ALA: record number of unique book titles challenged in 2023

joy in diversity

In March 2024, the American Library Association reported a record number of unique book titles challenged in 2023.

“The number of titles targeted for censorship surged 65 percent in 2023 compared to 2022, reaching the highest levels ever documented by the…ALA.” The numbers “show efforts to censor 4,240 unique book titles in schools and libraries. This tops the previous high from 2022 when 2,571 unique titles were targeted for censorship.”

My irritation with this trend should be no secret to anyone who knows me or has read this blog for a while. Public libraries are, and I’m going to use some highly technical language here, “really cool.”

The Binghamton (NY) Public Library embedded in Daniel S. Dickinson School in Binghamton, NY had, at some point, the Dylan poster by  Milton Glaser on the wall. So THAT’s how you spell Dylan!

That branch and the main library downtown each had librarians from my church, strong black women. I worked downtown for about seven months, learning about Psychology Today and Billboard magazines, which I DEVOURED before putting them away.

When I lived at my grandmother’s shack in 1975, listening to LPs at the downtown branch was my refuge. In 1977, my go-to places were my downtown library in Charlotte, NC, and then the New York Public Library.

At FantaCo, I would go to the Washington Avenue branch of the Albany Public Library and look up publishers in Books In Print, which is how we ended up selling a bunch of Creepshow graphic novels.

I’ve never worked as a librarian in a public library. However, I’ve been what someone calls an advocate, participating with the Friends of the Albany Public Library and then its successor, the FFAPL.

So libraries have long been my third place. “The only real requirement is that nobody is forcing you to show up.”


The challenges to libraries, then, make me cranky publicly, and frankly livid in private. From the ALA:

“Key trends emerged from the data gathered from 2023 censorship reports:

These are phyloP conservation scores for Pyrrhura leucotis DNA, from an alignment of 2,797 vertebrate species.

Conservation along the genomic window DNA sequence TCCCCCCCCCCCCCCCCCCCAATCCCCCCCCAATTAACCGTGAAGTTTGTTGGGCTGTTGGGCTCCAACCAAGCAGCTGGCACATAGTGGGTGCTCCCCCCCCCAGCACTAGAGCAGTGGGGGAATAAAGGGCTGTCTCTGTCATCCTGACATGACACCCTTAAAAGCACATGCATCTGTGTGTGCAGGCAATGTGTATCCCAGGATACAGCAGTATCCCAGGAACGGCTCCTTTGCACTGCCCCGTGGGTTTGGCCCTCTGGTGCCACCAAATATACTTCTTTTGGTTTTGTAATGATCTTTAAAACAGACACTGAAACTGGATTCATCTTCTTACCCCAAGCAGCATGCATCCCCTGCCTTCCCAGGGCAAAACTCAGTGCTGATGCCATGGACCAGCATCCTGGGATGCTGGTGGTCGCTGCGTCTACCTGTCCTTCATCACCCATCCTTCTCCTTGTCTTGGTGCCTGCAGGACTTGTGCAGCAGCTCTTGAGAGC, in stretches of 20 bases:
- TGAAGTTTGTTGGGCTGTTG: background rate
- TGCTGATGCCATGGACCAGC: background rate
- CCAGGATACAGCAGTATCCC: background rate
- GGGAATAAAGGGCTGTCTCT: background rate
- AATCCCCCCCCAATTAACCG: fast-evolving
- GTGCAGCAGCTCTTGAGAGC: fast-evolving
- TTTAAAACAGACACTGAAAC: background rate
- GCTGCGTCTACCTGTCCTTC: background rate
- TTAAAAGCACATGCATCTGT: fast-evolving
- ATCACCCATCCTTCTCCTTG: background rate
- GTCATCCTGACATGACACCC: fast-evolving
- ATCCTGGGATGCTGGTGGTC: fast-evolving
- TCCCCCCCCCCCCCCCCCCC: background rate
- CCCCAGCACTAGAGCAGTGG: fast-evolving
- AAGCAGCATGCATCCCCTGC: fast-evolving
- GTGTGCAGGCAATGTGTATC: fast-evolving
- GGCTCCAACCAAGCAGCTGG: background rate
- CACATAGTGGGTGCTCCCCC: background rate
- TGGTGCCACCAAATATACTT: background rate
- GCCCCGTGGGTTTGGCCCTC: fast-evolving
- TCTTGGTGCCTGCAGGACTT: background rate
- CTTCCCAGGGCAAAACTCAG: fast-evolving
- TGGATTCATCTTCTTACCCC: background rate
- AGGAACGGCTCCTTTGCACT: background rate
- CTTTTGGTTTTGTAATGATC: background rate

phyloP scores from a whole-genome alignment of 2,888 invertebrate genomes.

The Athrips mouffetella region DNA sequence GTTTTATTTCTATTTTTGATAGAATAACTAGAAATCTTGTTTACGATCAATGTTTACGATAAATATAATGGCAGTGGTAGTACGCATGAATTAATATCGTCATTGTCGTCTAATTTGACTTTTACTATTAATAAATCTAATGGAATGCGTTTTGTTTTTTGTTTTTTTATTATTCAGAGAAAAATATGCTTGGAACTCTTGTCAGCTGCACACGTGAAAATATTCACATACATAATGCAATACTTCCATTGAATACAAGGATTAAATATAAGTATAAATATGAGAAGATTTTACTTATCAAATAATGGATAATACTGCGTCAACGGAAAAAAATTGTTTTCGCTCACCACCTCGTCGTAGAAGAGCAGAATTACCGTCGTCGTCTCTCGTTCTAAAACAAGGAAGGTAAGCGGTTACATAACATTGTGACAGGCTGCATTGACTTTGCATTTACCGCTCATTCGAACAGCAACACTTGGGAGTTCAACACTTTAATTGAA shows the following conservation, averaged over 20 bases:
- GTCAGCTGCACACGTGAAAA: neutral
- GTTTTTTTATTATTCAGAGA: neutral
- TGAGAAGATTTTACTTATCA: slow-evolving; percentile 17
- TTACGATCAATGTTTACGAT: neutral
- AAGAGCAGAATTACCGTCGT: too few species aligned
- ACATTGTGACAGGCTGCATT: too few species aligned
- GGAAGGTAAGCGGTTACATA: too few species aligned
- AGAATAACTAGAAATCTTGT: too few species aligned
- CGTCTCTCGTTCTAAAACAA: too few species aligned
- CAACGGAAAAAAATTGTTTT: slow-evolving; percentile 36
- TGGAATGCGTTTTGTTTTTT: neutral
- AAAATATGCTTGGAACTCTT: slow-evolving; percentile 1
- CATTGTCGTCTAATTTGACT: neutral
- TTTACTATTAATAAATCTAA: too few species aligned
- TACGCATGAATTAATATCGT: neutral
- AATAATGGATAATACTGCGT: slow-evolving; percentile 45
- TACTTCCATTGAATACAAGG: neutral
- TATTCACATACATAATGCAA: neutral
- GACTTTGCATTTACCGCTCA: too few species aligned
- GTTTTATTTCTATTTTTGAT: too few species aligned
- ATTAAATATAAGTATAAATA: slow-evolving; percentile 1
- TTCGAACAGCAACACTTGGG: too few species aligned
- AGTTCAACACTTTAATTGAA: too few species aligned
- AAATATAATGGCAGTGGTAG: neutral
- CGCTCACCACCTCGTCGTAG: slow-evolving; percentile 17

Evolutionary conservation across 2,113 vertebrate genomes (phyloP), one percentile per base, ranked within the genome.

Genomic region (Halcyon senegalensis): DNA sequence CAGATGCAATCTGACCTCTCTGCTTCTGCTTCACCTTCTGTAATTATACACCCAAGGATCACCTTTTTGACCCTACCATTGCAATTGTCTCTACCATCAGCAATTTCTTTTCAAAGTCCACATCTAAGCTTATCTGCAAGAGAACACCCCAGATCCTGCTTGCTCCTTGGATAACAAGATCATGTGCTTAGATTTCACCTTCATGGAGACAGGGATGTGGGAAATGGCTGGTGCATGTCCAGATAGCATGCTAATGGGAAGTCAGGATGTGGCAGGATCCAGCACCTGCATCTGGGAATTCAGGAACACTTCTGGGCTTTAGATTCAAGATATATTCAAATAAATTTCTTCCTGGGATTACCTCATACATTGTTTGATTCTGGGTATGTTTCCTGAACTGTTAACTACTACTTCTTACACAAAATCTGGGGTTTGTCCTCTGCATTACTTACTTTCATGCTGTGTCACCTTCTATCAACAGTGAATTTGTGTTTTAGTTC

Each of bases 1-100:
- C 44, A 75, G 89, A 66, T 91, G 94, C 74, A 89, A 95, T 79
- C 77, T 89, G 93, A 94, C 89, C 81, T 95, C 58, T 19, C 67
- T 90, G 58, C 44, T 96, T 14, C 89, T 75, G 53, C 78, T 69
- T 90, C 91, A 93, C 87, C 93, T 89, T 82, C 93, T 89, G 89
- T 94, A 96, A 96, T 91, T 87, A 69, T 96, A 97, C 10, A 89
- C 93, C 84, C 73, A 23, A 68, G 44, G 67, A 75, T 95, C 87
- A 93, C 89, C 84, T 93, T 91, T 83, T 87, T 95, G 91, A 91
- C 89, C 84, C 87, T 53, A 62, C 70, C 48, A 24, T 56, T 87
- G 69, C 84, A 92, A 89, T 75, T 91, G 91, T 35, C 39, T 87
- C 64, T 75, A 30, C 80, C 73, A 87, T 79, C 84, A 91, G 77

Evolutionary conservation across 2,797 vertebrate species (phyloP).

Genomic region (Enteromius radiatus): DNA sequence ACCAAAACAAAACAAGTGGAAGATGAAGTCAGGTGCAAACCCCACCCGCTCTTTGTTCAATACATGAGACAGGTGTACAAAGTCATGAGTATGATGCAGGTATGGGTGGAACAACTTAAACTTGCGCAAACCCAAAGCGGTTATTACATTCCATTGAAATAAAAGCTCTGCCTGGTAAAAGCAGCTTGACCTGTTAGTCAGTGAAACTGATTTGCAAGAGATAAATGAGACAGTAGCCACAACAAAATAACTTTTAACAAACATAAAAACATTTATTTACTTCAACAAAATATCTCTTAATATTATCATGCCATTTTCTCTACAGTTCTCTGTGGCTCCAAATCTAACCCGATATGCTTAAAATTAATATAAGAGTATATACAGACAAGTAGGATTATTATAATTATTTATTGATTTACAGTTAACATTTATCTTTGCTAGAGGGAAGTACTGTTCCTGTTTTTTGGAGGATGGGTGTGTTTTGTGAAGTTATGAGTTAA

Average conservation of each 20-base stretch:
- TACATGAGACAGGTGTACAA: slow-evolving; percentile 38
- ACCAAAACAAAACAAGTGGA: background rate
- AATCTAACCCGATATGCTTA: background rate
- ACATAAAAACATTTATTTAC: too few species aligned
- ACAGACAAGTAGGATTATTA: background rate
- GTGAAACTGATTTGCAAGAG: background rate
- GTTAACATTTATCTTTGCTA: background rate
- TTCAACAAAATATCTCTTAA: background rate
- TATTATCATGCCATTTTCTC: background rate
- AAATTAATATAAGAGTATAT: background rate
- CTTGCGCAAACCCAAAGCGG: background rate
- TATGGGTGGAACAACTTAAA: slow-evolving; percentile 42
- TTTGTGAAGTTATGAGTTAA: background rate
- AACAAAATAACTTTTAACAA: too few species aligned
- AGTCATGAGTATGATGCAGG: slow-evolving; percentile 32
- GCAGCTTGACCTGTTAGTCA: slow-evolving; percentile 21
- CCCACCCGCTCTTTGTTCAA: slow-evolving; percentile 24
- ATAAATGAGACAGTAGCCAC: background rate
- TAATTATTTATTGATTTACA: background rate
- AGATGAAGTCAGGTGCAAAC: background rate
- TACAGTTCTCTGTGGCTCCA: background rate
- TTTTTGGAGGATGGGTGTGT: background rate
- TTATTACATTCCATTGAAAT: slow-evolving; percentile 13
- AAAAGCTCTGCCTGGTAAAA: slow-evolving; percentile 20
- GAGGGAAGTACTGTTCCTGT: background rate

• Pressure groups in 2023 focused on public libraries in addition to targeting school libraries. The number of titles targeted for censorship at public libraries increased by 92 percent over the previous year; school libraries saw an 11 percent increase.
  • Groups and individuals demanding the censorship of multiple titles, often dozens or hundreds at a time, drove this surge.
  • Titles representing the voices and lived experiences of LGBTQIA+ and BIPOC individuals made up 47 percent of those targeted in censorship attempts.”

People in library districts have the right to pick for themselves what they choose not to read for themselves and their minor children. But some folks want to have OTHER PEOPLE climb under their rocks.

“Oh, no, black people are represented in books,” such as the Amanda Gorman inaugural poem.  “And homosexuals,” with the emphasis on the middle syllable. At the very moment, at least SOME of the nation is recognizing the joy of its diversity.

Libraries and librarians are free-speech heroes.

I recommend John Oliver’s Last Week Tonight segment on why public libraries are under attack, and where those challenges are coming from.

One commenter quotes a source I’m unfamiliar with, but it tracks as true. “When they start firing librarians and banning books, you’re in the beginning of a dictatorship. Librarians are the guardians of free speech and the first lines of defense against a dictator.”

Author: Roger

I'm a librarian. I hear music, even when it's not being played. I used to work at a comic book store, and it still informs my life. I won once on JEOPARDY! - ditto.

One thought on “ALA: record number of unique book titles challenged in 2023”

  1. I am a huge reader and have been for a long time. My sister and I would win the “most books read” almost every summer when we were growing up. We had to walk to the library and get our stack of books and then walk back home lugging those books and it was still worth it. To this day, there are some books that I might not enjoy reading. I don’t but it is MY CHOICE. I do not like the idea of someone else telling me what I can and cannot read. Thank you to librarians who are willing to fight for books and freedom!

Leave a Reply

Your email address will not be published. Required fields are marked *

Social media & sharing icons powered by UltimatelySocial